Photograph Organisation

Like anyone who has had a digital camera for any length of time organising your photographs can be a time consuming and frustrating matter. I recently decided to try and bring some order to the collection of numerous folders I had accumulated over the last number of year. Since it might be of assistance to someone here’s how I set about doing it.

My photo’s had at this stage been spread out across multiple drives and folders, some lumped together in logical groups based on the particular occasion (for example weddings, parties etc), while others simply where dumps of the SD cards as they where used.

To stamp order onto the collection I decided to break my collection down into folders divided up into year and month collections, where I wanted to view them in grouping by occasion I decided to leave that to the album software be it Google Photos, Shotwell or whatever. But on disc they would reside in a single directory sub-divided by year and month.

This would help minimise the collisions of names since it was unlikely that similar filenames would be used in the same year/month combinations.

Having settled on a tree structure, the next step required automating the process of extracting the image metadata and copying the image files into the appropriate location.

To that end I made use of the excellent ExifTool, which while a command-line tool is excellent at processing media files for the sort of information I needed to extract for these files.

Once I had installed the software I created a simple batch script to process the contents of a directory and copy the files to a staging area. In my case the staging directory was “d:/stagingImages” which can be changed to your own particular requirements.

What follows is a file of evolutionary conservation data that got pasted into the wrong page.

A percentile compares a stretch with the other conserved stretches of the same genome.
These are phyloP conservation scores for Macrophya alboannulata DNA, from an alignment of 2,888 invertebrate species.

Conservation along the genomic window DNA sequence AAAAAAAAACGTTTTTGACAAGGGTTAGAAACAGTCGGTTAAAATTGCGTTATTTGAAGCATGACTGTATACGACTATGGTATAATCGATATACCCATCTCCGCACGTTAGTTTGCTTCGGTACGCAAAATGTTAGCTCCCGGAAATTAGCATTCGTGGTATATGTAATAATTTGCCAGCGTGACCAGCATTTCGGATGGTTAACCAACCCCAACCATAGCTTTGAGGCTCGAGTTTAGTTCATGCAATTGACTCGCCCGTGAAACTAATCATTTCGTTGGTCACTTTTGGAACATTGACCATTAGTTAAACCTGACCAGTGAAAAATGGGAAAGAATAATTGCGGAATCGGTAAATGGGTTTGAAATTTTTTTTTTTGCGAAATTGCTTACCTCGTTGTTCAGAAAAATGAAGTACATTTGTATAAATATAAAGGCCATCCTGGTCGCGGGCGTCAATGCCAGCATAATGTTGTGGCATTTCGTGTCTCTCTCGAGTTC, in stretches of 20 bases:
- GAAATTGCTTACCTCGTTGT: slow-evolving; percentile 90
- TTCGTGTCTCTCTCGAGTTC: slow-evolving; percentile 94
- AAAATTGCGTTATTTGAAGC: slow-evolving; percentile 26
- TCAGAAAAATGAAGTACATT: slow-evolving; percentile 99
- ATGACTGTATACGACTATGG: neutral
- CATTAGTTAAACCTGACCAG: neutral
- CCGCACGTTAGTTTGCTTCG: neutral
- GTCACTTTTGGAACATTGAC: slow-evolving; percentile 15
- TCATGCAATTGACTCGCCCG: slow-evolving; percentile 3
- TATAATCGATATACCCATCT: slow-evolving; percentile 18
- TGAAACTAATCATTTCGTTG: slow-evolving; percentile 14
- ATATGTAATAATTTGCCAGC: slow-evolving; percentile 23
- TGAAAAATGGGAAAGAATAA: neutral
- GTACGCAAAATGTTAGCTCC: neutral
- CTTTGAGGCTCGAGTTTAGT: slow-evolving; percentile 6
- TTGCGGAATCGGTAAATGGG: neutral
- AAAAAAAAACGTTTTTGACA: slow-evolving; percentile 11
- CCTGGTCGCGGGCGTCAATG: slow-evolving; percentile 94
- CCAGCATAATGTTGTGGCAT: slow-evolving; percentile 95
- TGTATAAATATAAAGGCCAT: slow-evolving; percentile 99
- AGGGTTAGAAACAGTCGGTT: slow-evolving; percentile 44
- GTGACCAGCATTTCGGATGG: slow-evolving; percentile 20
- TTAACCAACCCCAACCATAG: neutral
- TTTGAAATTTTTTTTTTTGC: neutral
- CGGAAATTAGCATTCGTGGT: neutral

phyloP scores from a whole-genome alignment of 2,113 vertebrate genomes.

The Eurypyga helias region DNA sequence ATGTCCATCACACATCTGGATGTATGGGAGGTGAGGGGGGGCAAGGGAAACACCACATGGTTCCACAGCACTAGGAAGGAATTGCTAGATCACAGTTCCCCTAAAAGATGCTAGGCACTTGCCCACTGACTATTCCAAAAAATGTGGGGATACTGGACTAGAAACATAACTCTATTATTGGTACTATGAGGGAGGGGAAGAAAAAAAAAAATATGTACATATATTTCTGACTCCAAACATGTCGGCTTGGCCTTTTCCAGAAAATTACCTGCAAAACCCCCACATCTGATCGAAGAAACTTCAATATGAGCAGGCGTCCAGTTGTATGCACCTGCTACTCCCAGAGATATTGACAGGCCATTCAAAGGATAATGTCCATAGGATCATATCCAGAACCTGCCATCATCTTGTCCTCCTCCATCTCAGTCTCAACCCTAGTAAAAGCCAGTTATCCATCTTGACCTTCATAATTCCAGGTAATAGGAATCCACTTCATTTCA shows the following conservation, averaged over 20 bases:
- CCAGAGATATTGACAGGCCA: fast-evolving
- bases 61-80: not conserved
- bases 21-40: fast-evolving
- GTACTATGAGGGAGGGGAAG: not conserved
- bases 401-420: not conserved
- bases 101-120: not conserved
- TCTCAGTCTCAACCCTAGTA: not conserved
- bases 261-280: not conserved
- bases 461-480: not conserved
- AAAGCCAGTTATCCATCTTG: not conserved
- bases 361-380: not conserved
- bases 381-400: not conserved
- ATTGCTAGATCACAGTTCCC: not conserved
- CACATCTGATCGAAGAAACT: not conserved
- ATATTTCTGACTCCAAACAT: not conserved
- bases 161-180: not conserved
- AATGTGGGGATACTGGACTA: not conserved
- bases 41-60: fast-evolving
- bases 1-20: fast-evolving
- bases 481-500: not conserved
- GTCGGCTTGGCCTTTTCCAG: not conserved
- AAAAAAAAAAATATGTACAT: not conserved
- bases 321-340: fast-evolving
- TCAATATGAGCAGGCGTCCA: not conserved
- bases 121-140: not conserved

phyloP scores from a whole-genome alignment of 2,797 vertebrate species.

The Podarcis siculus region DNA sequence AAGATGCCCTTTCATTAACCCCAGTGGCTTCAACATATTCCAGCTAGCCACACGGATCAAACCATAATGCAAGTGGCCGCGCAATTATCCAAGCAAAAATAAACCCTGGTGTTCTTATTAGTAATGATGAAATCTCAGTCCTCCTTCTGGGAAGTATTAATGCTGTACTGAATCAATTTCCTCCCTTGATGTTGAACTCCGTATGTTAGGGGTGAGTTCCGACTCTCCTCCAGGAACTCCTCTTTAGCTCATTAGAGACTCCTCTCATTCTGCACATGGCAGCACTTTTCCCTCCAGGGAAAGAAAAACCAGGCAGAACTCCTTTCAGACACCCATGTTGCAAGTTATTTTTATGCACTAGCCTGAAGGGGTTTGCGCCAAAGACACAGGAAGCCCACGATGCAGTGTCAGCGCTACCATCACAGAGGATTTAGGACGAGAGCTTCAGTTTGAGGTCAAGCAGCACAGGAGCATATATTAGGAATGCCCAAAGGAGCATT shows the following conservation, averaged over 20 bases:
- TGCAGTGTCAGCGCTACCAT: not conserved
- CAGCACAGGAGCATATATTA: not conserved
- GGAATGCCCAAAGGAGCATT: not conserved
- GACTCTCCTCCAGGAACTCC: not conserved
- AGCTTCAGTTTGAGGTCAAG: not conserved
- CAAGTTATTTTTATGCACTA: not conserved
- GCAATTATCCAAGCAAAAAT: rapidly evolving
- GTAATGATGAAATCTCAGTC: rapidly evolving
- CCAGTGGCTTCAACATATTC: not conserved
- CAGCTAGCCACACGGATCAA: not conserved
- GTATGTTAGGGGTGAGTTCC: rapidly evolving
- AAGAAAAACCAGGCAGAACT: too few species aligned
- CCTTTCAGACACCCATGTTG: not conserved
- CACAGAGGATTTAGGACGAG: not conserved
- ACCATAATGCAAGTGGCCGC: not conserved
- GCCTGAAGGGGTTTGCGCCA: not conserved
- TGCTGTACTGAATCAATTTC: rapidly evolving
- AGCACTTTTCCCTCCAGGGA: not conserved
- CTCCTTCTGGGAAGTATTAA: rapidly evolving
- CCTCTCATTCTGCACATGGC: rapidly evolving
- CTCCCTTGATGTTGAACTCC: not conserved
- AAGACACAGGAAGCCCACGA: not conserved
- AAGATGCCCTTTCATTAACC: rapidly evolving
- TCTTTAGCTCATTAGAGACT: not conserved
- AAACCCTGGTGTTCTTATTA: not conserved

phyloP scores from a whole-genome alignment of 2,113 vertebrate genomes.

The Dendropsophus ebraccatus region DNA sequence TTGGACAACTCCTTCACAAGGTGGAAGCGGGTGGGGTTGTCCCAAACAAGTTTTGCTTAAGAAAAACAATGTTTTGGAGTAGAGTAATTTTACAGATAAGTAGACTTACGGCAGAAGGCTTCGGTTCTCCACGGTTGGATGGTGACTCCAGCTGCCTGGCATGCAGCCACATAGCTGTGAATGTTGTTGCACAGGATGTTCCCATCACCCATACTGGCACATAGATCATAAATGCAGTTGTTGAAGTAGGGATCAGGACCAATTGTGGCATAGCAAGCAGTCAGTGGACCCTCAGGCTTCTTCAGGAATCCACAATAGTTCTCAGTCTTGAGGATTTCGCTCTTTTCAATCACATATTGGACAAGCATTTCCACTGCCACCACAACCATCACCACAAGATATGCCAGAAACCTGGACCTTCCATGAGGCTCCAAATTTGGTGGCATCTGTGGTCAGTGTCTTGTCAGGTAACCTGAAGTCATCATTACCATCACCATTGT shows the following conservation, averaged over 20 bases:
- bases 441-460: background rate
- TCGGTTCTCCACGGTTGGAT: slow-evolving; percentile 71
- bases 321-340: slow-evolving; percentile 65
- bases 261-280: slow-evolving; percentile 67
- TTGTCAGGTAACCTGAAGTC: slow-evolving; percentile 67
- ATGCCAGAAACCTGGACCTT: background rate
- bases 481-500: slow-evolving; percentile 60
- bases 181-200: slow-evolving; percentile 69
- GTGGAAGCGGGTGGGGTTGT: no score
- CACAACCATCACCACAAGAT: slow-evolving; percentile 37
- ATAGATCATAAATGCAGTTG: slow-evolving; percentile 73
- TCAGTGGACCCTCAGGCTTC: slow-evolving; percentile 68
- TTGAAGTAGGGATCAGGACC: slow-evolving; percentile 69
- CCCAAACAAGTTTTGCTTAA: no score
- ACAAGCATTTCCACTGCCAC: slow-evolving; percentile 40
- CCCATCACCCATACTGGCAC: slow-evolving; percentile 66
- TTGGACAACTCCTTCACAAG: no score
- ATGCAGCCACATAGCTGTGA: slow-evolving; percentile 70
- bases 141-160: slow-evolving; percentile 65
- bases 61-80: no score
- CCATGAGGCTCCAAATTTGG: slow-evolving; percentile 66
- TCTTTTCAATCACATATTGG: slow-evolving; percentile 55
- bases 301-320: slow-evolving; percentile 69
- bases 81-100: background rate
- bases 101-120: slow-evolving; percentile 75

The script file exifcopy.cmd is shown below:

@echo Processing [%1]
@exiftool -o . "-Directory<filemodifydate" -d d:/stagingImages/%%Y-%%m -r %1

With both the above script and exiftool executable placed in the same folder, I can add that directory to the systems path to allow it to be be picked up by the command prompt.

Simply calling exifcopy with the source directory as a parameter will cause the directory in question to be queried and it’s contents copied to the staging directory in the structure detailed earlier.

To make the process even move straight forward I also added a new context menu for explorer to allow me to do this with a simple right click of the mouse. The script called CopyImagesToStaging.reg is shown below.

Windows Registry Editor Version 5.00

@="Copy and organise images"

@="CMD.exe /C exifcopy \"%1\""

Now by simply right-clicking a folder its contents would be queried and any images copied to the staging folder.

The updated staging directory contents can then be simply copyed to whereever your images are stored.